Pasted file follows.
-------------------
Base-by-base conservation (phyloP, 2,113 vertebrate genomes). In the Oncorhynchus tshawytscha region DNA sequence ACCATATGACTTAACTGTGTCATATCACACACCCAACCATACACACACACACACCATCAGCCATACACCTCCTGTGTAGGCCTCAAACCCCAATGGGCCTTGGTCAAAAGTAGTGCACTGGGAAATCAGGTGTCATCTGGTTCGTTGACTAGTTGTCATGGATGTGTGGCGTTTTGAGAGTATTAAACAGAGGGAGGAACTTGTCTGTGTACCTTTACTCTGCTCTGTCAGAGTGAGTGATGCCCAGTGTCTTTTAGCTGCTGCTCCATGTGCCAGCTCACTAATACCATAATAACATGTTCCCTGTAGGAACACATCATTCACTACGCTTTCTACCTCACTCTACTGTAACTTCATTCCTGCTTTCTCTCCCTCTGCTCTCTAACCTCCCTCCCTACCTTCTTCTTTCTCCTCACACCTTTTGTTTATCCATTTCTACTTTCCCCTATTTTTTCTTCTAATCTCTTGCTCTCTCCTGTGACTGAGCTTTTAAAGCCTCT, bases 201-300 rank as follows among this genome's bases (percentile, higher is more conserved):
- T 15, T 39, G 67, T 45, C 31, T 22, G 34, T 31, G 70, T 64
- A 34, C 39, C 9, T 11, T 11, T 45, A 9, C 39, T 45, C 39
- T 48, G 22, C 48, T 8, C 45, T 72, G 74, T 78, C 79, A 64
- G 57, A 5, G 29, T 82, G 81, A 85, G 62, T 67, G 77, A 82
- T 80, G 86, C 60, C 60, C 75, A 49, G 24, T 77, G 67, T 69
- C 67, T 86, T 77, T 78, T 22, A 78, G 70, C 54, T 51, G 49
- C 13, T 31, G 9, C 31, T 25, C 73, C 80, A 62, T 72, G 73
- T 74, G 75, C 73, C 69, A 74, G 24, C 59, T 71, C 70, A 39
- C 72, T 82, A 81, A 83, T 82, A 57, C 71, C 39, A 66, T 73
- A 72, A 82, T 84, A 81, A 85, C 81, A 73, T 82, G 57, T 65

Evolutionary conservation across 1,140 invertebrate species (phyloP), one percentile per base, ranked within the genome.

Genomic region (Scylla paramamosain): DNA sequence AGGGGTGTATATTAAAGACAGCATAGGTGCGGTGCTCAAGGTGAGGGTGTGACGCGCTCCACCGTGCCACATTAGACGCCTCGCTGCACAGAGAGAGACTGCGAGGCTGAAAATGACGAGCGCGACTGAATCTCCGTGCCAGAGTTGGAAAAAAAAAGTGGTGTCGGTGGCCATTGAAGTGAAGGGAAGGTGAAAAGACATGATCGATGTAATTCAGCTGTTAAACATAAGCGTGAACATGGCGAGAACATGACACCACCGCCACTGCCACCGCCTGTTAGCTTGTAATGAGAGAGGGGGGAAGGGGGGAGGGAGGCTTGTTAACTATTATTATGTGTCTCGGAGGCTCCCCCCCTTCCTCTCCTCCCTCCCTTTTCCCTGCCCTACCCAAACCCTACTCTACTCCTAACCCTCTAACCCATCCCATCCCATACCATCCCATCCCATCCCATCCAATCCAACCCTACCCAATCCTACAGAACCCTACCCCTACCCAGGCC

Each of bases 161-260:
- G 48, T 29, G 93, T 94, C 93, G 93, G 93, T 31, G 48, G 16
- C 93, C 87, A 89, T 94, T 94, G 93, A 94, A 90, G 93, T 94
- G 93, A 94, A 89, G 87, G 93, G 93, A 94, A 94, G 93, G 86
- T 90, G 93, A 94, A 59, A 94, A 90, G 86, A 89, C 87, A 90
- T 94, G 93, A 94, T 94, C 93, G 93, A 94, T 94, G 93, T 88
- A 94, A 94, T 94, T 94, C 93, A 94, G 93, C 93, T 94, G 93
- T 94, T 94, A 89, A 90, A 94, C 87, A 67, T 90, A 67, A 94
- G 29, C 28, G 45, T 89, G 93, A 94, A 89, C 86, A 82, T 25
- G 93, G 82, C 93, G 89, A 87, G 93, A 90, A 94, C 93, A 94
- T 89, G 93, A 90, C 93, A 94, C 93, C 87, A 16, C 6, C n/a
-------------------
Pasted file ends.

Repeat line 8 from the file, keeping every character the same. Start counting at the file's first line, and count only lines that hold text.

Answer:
- C 13, T 31, G 9, C 31, T 25, C 73, C 80, A 62, T 72, G 73